Medium-Duty Sales in April Fall, but Some Positives Seen in Lighter Segments

An Isuzu FTR work truck at an industry show. (John Sommers II for Transport Topics)

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U.S. retail sales of medium-duty trucks were supported in an otherwise abysmal April by a modest gain in the lighter segments. Overall sales fell 29% compared with a year earlier, reported.

Sales of Classes 4-7 trucks in the month dropped to 15,686 compared with 22,080 a year earlier, according to Wards. For the first quarter, sales were off 14.4% as they fell to 66,957 compared with 78,246 in the 2019 period.

In Class 7, sales fell 40%, and for Class 6 the plunge was 65%.

Those two segments are the core of the leasing market, ACT Research Vice President Steve Tam said. “I continue to think that those guys in the lease/rental business are going to behave much like large for-hire fleets in that they have sufficient capacity to meet whatever customer demand they may have right now.”

The novel coronavirus pandemic also has companies cutting back more on otherwise typical capital expenditures, Tam added.


Class 7 sales fell to 3,301 compared with 5,505 a year earlier.

Freightliner, the segment’s leader, saw its sales drop 54% to 1,263.

Class 6 sales fell to 2,508 compared with 7,169 in the 2019 period.

Despite fewer sales, the segment remained competitive as Hino Trucks, with 523 sales, and Ford Motor Co. with 497, stayed on the heels of Freightliner, which had leading sales of 697 trucks.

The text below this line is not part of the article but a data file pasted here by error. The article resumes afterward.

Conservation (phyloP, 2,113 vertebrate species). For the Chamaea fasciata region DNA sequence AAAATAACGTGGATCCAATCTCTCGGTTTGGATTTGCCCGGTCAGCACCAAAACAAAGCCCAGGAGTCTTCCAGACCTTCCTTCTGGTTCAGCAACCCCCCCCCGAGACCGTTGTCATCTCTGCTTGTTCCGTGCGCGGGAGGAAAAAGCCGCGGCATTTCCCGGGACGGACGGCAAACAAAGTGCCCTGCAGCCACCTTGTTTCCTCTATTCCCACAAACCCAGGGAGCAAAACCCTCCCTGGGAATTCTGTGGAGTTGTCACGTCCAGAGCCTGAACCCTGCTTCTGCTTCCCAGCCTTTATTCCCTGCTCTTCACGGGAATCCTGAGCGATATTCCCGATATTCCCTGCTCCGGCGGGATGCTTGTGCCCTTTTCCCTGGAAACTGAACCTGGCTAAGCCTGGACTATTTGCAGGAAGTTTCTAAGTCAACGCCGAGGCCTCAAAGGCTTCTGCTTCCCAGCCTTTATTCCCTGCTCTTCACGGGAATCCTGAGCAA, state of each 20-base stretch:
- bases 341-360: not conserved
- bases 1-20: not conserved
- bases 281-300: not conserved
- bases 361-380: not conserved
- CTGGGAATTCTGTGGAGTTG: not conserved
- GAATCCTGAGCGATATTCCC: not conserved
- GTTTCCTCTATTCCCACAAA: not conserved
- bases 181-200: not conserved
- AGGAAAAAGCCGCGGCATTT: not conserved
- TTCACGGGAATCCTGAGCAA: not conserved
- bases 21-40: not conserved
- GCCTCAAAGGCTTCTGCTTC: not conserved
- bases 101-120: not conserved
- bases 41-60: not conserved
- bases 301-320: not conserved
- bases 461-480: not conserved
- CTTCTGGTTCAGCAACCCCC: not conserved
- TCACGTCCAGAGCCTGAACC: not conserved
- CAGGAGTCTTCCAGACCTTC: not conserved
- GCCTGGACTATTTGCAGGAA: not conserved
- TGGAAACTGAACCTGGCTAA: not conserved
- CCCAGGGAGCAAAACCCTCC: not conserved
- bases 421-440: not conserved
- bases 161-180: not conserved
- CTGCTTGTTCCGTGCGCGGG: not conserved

Classes 4-5 sales were up 5% at 9,877 compared with 9,406 a year earlier.

In Class 5, Freightliner surged to 3,166 sales compared with 412 a year earlier.

Ford retained its lead in the segment with 3,478 sales compared with 4,596 a year earlier.

Fiat Chrysler Automobiles saw sales fall to 538 compared with 1,414 a year earlier.

In Class 4, General Motors increased sales to a leading 854 trucks compared with 227 a year earlier.

Sales by Isuzu Commercial Truck of America, typically the segment’s leader, fell to 591 compared with 1,463 in the 2019 period.


In related news, automakers shut down U.S. operations, including truck plants, and some dealerships, temporarily in mid-March amid workplace health concerns related to the pandemic.

On May 7, Michigan Gov. Gretchen Whitmer gave them the green light to resume production in her state.

Ford was targeting a May 18 reopening date for its truck plants, and others, the company reported May 7. Ford parts distribution centers were scheduled to resume full operations in North America on May 11 to support Ford dealers in providing service to keep vehicles on the road. 

GM and FCA were reported to be on a similar reopening schedule, but that could not be verified on their respective websites.

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